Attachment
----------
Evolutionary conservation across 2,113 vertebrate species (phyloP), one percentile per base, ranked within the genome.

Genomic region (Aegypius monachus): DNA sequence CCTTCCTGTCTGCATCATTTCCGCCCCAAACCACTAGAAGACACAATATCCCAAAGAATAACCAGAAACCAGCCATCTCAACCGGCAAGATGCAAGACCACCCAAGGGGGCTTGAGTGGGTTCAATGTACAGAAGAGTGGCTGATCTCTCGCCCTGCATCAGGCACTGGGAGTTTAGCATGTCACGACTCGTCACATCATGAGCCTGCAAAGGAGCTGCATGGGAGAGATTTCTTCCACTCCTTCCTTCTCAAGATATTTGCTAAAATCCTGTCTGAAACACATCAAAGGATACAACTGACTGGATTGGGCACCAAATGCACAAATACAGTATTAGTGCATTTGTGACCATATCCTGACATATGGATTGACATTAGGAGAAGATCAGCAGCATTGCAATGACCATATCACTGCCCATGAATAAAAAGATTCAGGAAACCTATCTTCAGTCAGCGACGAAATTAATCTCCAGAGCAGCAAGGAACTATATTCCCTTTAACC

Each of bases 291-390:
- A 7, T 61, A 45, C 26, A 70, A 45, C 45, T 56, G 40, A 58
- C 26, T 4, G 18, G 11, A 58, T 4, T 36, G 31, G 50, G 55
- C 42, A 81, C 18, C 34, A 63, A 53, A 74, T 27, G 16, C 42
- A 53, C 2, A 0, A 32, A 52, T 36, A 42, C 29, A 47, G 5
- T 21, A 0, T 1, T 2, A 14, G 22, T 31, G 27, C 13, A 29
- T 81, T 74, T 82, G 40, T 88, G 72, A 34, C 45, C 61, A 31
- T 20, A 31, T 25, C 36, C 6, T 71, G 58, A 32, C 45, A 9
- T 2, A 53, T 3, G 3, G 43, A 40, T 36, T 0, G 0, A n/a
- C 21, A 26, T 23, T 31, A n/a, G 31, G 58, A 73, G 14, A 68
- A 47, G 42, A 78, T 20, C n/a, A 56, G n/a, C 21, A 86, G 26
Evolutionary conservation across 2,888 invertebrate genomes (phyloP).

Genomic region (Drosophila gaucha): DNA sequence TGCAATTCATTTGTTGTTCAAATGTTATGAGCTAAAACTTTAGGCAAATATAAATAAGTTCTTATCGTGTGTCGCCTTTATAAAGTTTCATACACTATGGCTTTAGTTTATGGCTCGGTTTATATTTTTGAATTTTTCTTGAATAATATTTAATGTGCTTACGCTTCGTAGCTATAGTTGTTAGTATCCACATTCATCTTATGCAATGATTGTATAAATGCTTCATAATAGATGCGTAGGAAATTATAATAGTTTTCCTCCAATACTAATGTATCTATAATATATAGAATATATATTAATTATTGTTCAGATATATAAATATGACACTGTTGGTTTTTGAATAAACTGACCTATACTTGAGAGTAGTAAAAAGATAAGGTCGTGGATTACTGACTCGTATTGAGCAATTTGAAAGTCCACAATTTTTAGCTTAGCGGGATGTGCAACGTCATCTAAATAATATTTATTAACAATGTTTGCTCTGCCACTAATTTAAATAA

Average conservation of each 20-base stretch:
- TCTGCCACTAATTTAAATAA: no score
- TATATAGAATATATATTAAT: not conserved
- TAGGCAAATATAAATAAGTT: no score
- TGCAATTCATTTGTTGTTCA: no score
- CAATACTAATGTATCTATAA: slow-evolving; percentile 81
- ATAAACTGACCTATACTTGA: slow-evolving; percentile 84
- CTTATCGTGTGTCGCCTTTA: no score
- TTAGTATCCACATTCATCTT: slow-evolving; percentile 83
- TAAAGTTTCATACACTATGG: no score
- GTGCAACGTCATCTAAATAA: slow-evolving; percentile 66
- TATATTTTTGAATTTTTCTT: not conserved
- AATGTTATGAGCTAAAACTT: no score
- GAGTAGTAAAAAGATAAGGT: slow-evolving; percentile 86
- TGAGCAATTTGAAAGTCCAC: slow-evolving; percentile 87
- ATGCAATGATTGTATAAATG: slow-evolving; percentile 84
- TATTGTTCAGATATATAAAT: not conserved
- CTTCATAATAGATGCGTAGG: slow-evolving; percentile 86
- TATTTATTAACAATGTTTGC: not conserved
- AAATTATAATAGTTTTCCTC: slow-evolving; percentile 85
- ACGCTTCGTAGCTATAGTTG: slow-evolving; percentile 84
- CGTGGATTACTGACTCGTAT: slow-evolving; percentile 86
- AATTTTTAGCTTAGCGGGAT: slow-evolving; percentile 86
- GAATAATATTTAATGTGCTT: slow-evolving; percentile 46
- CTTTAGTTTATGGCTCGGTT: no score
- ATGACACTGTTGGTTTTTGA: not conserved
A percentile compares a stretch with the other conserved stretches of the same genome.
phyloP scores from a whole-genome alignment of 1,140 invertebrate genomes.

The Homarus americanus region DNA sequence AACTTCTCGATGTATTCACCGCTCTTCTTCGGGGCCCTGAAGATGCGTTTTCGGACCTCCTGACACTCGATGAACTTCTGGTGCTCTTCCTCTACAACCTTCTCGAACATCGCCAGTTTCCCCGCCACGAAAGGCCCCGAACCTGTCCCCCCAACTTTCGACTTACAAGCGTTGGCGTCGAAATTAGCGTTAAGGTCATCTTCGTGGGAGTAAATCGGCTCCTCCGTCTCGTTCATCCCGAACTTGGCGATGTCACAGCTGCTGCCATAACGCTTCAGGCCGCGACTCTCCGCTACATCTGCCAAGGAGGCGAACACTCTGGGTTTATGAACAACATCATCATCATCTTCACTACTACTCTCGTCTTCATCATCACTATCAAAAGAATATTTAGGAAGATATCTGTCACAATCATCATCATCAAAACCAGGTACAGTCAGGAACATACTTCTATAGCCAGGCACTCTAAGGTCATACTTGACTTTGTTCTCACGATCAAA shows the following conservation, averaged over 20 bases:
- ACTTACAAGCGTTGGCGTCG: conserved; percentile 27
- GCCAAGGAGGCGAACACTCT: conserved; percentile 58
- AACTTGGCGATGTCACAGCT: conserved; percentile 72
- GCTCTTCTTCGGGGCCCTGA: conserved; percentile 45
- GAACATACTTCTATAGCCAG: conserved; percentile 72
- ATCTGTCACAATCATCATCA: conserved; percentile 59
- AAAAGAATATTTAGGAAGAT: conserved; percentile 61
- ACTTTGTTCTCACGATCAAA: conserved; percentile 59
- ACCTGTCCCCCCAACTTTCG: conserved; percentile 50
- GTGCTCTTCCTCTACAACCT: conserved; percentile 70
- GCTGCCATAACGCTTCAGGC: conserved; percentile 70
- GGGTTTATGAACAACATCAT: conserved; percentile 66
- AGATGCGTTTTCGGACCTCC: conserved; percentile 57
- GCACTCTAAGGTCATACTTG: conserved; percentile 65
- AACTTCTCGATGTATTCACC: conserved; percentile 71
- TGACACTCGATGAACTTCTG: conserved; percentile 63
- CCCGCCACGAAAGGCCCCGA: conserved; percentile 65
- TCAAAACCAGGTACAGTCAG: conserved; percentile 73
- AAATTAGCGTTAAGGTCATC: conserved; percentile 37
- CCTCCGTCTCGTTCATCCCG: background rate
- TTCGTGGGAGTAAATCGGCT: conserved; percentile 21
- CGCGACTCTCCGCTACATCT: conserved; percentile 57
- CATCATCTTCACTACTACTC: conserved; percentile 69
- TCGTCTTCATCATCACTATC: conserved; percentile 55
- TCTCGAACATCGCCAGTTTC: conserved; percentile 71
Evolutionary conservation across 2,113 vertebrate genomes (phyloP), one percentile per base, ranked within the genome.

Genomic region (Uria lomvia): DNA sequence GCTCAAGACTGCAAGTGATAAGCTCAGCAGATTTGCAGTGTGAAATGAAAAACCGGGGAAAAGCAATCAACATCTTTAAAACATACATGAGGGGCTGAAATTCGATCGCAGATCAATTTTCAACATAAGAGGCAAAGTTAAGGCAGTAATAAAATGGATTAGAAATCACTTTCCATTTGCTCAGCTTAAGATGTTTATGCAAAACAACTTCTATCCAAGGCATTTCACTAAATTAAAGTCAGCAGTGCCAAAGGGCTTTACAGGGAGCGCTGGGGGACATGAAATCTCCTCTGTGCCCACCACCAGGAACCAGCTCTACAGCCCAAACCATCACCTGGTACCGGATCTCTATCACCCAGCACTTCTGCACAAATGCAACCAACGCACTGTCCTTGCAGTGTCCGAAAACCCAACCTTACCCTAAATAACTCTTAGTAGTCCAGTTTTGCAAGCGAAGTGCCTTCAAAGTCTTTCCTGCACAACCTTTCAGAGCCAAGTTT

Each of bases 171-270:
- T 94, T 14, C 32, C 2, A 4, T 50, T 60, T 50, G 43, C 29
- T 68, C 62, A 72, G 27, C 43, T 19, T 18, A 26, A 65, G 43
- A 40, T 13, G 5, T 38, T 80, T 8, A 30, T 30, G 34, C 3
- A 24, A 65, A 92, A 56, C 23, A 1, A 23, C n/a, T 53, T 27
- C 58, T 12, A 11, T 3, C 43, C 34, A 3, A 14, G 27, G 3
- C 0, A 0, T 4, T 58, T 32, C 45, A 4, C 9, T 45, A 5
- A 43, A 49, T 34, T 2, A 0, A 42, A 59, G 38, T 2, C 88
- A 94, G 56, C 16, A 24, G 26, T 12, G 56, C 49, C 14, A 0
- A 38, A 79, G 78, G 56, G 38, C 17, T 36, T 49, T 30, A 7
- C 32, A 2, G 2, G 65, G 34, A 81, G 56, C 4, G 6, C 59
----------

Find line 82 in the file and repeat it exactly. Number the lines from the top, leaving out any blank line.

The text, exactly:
- C 32, A 2, G 2, G 65, G 34, A 81, G 56, C 4, G 6, C 59